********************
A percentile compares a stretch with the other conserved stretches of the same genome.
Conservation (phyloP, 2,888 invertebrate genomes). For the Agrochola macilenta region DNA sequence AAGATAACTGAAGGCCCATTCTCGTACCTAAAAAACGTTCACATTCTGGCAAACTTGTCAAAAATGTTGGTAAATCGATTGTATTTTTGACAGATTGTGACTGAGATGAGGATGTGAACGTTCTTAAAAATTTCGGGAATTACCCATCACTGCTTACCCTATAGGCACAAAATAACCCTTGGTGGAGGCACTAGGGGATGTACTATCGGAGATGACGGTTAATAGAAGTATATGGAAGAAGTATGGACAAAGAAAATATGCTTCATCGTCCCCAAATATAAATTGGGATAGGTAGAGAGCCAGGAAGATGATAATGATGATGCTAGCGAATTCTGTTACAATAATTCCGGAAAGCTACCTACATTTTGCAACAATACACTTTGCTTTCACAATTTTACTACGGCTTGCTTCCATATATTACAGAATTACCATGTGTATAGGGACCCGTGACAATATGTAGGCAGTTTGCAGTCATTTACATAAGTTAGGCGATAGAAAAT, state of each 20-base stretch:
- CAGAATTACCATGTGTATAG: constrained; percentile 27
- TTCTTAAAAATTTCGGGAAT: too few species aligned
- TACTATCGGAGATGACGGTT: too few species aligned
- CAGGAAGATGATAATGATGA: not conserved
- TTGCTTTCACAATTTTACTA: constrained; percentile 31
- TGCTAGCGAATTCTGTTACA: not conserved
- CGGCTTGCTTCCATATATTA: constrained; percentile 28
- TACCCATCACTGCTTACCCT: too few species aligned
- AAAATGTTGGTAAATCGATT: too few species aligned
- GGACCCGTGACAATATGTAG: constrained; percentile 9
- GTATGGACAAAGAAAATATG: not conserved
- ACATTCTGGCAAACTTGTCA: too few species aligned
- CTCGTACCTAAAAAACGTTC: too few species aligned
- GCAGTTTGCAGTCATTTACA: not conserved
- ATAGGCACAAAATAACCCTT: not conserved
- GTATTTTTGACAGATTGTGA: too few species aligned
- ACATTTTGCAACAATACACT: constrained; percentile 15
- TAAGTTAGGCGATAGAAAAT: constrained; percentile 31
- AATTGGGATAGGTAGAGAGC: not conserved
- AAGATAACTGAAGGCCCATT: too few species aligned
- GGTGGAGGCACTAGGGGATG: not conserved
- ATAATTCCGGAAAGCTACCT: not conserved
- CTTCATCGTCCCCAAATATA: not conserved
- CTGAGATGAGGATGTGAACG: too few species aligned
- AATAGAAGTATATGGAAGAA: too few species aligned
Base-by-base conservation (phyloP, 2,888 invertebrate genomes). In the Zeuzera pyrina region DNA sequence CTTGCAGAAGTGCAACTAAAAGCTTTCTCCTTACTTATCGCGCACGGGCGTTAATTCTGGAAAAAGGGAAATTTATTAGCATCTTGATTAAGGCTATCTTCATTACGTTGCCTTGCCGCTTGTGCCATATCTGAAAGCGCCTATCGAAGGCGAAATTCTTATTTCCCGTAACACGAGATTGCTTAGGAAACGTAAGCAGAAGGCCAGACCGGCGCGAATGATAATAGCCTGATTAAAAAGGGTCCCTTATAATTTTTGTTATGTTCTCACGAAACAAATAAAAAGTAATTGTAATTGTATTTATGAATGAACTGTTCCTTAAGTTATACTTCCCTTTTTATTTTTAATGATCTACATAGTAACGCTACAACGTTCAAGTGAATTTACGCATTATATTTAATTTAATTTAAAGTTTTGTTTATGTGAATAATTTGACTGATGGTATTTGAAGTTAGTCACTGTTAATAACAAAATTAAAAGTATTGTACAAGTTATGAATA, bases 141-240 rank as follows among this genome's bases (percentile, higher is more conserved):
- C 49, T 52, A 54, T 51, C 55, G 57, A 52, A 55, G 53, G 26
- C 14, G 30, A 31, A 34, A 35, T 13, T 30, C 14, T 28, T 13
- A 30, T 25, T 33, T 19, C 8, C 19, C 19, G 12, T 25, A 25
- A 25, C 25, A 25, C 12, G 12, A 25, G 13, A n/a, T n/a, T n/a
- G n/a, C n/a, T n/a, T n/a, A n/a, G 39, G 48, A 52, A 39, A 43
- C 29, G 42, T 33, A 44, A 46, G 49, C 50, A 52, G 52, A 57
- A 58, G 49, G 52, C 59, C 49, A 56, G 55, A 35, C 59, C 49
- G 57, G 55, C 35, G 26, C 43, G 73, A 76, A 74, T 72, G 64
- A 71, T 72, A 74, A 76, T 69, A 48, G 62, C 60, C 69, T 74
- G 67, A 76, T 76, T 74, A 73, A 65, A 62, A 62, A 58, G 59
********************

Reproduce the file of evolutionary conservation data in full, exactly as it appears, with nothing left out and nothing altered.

A percentile compares a stretch with the other conserved stretches of the same genome.
Conservation (phyloP, 2,888 invertebrate genomes). For the Agrochola macilenta region DNA sequence AAGATAACTGAAGGCCCATTCTCGTACCTAAAAAACGTTCACATTCTGGCAAACTTGTCAAAAATGTTGGTAAATCGATTGTATTTTTGACAGATTGTGACTGAGATGAGGATGTGAACGTTCTTAAAAATTTCGGGAATTACCCATCACTGCTTACCCTATAGGCACAAAATAACCCTTGGTGGAGGCACTAGGGGATGTACTATCGGAGATGACGGTTAATAGAAGTATATGGAAGAAGTATGGACAAAGAAAATATGCTTCATCGTCCCCAAATATAAATTGGGATAGGTAGAGAGCCAGGAAGATGATAATGATGATGCTAGCGAATTCTGTTACAATAATTCCGGAAAGCTACCTACATTTTGCAACAATACACTTTGCTTTCACAATTTTACTACGGCTTGCTTCCATATATTACAGAATTACCATGTGTATAGGGACCCGTGACAATATGTAGGCAGTTTGCAGTCATTTACATAAGTTAGGCGATAGAAAAT, state of each 20-base stretch:
- CAGAATTACCATGTGTATAG: constrained; percentile 27
- TTCTTAAAAATTTCGGGAAT: too few species aligned
- TACTATCGGAGATGACGGTT: too few species aligned
- CAGGAAGATGATAATGATGA: not conserved
- TTGCTTTCACAATTTTACTA: constrained; percentile 31
- TGCTAGCGAATTCTGTTACA: not conserved
- CGGCTTGCTTCCATATATTA: constrained; percentile 28
- TACCCATCACTGCTTACCCT: too few species aligned
- AAAATGTTGGTAAATCGATT: too few species aligned
- GGACCCGTGACAATATGTAG: constrained; percentile 9
- GTATGGACAAAGAAAATATG: not conserved
- ACATTCTGGCAAACTTGTCA: too few species aligned
- CTCGTACCTAAAAAACGTTC: too few species aligned
- GCAGTTTGCAGTCATTTACA: not conserved
- ATAGGCACAAAATAACCCTT: not conserved
- GTATTTTTGACAGATTGTGA: too few species aligned
- ACATTTTGCAACAATACACT: constrained; percentile 15
- TAAGTTAGGCGATAGAAAAT: constrained; percentile 31
- AATTGGGATAGGTAGAGAGC: not conserved
- AAGATAACTGAAGGCCCATT: too few species aligned
- GGTGGAGGCACTAGGGGATG: not conserved
- ATAATTCCGGAAAGCTACCT: not conserved
- CTTCATCGTCCCCAAATATA: not conserved
- CTGAGATGAGGATGTGAACG: too few species aligned
- AATAGAAGTATATGGAAGAA: too few species aligned
Base-by-base conservation (phyloP, 2,888 invertebrate genomes). In the Zeuzera pyrina region DNA sequence CTTGCAGAAGTGCAACTAAAAGCTTTCTCCTTACTTATCGCGCACGGGCGTTAATTCTGGAAAAAGGGAAATTTATTAGCATCTTGATTAAGGCTATCTTCATTACGTTGCCTTGCCGCTTGTGCCATATCTGAAAGCGCCTATCGAAGGCGAAATTCTTATTTCCCGTAACACGAGATTGCTTAGGAAACGTAAGCAGAAGGCCAGACCGGCGCGAATGATAATAGCCTGATTAAAAAGGGTCCCTTATAATTTTTGTTATGTTCTCACGAAACAAATAAAAAGTAATTGTAATTGTATTTATGAATGAACTGTTCCTTAAGTTATACTTCCCTTTTTATTTTTAATGATCTACATAGTAACGCTACAACGTTCAAGTGAATTTACGCATTATATTTAATTTAATTTAAAGTTTTGTTTATGTGAATAATTTGACTGATGGTATTTGAAGTTAGTCACTGTTAATAACAAAATTAAAAGTATTGTACAAGTTATGAATA, bases 141-240 rank as follows among this genome's bases (percentile, higher is more conserved):
- C 49, T 52, A 54, T 51, C 55, G 57, A 52, A 55, G 53, G 26
- C 14, G 30, A 31, A 34, A 35, T 13, T 30, C 14, T 28, T 13
- A 30, T 25, T 33, T 19, C 8, C 19, C 19, G 12, T 25, A 25
- A 25, C 25, A 25, C 12, G 12, A 25, G 13, A n/a, T n/a, T n/a
- G n/a, C n/a, T n/a, T n/a, A n/a, G 39, G 48, A 52, A 39, A 43
- C 29, G 42, T 33, A 44, A 46, G 49, C 50, A 52, G 52, A 57
- A 58, G 49, G 52, C 59, C 49, A 56, G 55, A 35, C 59, C 49
- G 57, G 55, C 35, G 26, C 43, G 73, A 76, A 74, T 72, G 64
- A 71, T 72, A 74, A 76, T 69, A 48, G 62, C 60, C 69, T 74
- G 67, A 76, T 76, T 74, A 73, A 65, A 62, A 62, A 58, G 59